Holidays should be a safe time for everyone - and that includes your pets.
The Georgia Society for the Prevention of Cruelty to Animals has issued tips to keep your furry ones (and other pets as well) healthy.
Chocolate walnut brownies are a no-no. So are grapes.
Just say no, even when your pet begs.
It’s not just foods. Candy and other food wrappings can cause choking or an intestinal blockage.
Kevin Fowler, a veterinarian with Inman Animal Hospital, said he sees an increase in the number of animals brought into the hospital during the holidays.
“You would be absolutely surprised what they (pets) can eat,” he said. Fatty pieces of ham, Christmas ornaments or the hooks that attach them to the tree.
He said pet owners should monitor their pets, especially when they’re around strangers, family and children.
“If you feed them a lot of different foods they can get quite sick then you’re in the emergency room,” Fowler said. “It can range from a mild case of inflammation of the stomach or intestine to pancreatitis.”
Here are a few suggestions:
- Chocolate of any kind is toxic for pets
- Nuts (Almonds, moldy and non-moldy walnuts, pistachios, and macadamia nuts) can be toxic, causing seizures or neurological signs.
- Fat, cooked or uncooked, can be also toxic or fatal to pets
- Tinsel is shiny and gave move in the breeze, attracting immediate attention. While not toxic, it can twist and bunch in the stomach or intestines if ingested.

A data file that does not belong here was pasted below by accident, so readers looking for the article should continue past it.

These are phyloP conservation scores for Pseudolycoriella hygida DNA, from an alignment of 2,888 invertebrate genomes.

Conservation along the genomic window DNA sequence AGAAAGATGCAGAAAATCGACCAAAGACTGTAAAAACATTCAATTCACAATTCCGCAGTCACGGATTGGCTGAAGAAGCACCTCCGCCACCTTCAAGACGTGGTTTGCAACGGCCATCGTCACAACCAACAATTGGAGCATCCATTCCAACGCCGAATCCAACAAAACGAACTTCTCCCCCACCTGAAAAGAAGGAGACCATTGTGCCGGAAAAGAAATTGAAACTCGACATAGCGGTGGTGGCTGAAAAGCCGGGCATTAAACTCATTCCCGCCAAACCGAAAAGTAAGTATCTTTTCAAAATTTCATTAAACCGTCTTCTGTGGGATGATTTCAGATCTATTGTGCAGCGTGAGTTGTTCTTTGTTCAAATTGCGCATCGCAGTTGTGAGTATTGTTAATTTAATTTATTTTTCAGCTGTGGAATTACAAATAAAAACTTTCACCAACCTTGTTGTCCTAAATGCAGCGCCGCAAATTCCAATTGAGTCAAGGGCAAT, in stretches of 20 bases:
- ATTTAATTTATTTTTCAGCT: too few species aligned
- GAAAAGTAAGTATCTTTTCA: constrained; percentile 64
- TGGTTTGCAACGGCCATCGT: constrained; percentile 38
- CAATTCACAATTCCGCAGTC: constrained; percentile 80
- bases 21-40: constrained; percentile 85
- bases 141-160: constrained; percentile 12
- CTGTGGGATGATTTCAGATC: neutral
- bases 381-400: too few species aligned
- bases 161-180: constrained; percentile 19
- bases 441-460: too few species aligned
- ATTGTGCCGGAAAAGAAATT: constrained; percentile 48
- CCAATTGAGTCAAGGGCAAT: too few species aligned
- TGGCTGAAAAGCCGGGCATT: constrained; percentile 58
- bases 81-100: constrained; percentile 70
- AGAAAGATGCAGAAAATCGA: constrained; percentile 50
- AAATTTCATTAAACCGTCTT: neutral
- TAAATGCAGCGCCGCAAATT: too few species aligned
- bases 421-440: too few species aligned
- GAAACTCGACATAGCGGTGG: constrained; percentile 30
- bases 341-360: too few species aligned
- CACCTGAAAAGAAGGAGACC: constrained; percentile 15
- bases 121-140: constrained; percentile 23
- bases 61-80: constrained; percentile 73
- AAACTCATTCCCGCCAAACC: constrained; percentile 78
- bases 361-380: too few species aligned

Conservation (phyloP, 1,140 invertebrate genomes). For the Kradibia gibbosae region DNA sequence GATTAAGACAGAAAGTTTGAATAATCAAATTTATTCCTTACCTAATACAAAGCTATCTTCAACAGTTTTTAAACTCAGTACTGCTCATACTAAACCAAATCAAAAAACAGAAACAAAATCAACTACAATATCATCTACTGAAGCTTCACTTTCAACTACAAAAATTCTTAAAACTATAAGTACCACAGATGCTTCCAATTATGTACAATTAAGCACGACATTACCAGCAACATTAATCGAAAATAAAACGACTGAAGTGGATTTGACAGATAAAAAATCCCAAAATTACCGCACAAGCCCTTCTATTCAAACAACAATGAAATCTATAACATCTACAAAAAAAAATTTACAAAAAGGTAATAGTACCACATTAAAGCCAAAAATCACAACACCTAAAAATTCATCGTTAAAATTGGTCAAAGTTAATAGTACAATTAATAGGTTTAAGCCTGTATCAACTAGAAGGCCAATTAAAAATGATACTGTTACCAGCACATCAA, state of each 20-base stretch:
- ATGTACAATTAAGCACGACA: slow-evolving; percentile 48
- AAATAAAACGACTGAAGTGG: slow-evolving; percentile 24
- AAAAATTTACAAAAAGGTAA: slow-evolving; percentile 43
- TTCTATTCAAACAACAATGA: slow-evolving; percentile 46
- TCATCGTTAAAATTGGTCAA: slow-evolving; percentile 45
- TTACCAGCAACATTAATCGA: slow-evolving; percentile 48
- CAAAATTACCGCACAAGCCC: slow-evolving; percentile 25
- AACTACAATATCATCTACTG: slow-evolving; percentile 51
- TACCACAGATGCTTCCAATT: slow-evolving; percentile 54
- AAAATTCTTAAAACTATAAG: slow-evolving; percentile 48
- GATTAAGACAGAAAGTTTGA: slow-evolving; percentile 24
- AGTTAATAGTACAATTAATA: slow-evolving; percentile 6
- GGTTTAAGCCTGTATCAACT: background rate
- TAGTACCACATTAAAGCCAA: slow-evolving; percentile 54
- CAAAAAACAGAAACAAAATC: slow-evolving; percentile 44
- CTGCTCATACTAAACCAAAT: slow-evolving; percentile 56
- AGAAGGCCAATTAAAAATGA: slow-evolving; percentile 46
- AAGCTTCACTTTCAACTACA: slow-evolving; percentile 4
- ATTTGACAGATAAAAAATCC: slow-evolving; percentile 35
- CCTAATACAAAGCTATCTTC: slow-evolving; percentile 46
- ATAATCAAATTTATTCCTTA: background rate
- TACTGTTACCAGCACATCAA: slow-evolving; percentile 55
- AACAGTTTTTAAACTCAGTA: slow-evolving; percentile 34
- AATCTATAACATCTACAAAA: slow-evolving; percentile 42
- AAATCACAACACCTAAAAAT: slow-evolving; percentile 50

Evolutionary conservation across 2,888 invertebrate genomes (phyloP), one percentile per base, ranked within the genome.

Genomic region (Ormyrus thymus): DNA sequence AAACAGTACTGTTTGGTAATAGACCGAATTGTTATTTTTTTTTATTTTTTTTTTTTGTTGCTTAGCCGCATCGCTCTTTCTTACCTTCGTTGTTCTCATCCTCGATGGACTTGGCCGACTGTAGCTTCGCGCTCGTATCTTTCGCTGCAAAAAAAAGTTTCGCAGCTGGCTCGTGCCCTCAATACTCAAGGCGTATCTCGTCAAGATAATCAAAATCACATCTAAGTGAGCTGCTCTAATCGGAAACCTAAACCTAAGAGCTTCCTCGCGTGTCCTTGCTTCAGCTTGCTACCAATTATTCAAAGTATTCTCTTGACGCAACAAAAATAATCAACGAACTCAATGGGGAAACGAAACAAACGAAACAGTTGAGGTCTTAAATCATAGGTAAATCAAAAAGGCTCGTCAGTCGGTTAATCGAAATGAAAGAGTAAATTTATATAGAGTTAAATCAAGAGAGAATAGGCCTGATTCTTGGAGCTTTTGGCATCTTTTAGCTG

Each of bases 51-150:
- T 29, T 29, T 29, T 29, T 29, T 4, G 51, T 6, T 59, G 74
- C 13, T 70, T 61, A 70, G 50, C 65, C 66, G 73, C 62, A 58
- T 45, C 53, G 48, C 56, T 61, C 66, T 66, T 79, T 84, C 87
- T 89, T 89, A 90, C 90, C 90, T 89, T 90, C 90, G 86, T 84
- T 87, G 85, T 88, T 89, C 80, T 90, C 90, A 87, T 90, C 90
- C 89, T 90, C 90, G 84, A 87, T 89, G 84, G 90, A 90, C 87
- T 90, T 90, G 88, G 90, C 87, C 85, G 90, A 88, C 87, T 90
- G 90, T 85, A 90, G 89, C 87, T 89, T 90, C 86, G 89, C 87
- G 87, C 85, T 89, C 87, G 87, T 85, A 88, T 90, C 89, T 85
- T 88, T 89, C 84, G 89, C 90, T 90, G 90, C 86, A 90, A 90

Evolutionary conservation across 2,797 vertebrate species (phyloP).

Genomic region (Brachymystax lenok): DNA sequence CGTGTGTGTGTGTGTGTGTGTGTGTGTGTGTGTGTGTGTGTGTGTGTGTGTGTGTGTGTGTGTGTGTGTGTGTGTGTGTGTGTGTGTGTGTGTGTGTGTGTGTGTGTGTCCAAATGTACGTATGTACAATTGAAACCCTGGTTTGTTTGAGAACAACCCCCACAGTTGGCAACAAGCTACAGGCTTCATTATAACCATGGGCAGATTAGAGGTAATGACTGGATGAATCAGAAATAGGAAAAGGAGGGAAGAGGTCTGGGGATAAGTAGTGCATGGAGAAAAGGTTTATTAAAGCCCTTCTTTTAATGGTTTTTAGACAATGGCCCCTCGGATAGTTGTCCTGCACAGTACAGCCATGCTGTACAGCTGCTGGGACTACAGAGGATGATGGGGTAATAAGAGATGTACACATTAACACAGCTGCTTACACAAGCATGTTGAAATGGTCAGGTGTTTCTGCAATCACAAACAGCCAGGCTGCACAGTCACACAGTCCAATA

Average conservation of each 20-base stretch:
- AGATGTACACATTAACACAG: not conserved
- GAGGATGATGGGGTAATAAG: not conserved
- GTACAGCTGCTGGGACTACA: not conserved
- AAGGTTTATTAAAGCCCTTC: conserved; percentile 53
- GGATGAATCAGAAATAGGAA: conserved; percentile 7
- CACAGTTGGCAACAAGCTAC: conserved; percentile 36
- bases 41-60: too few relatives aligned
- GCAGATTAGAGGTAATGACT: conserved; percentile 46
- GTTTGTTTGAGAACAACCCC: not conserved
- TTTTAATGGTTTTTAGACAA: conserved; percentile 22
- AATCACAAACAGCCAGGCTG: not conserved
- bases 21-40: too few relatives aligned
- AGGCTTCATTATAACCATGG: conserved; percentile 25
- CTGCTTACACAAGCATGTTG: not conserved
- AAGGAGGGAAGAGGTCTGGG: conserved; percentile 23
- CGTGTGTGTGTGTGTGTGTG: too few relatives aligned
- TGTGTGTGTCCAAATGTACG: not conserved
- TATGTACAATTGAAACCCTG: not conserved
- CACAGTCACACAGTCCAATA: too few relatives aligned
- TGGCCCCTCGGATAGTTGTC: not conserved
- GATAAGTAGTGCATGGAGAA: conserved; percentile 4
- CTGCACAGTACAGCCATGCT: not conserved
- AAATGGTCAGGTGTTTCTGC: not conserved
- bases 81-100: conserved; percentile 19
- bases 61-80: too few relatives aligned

- Holidays can be stressful for your pets. Make sure you have a quiet place for your pet to relax.
Plants are toxic to pets, or cause at leas some level of gastrointestinal upset.
A few that are commonly used during the holidays are mistletoe, poinsettia (the milky sap), holly (especially the berries), Christmas cactus and lilies.
Don’t let your pet eat the needles from the Christmas tree, since they can cause gastrointestinal irritation or even perforation.
- Having house guests? Make sure they keep medicines - prescription and over-the-counter - in secure containers and out of the reach of your pets. Even a small amount ingested can cause harm.
Secure your tree so that a cat that likes to climb or a large dog with a happy, wagging tail won’t bring it down.
Keep sharp glass, paper, or aluminum ornaments out of pet’s reach; if they are knocked from the tree, they can break and cause cuts or choking if your pet swallows them.
Ribbons, wrapping paper, and fasteners - it is best to discard these quickly once all the gifts are unwrapped so that curious pets won’t be tempted to chew on them.
Electrical cords provide opportunities for both dogs and cats to chew, with the potential for electric shock, so be sure to secure cords, use grounded three-prong plugs, and keep cords out of reach.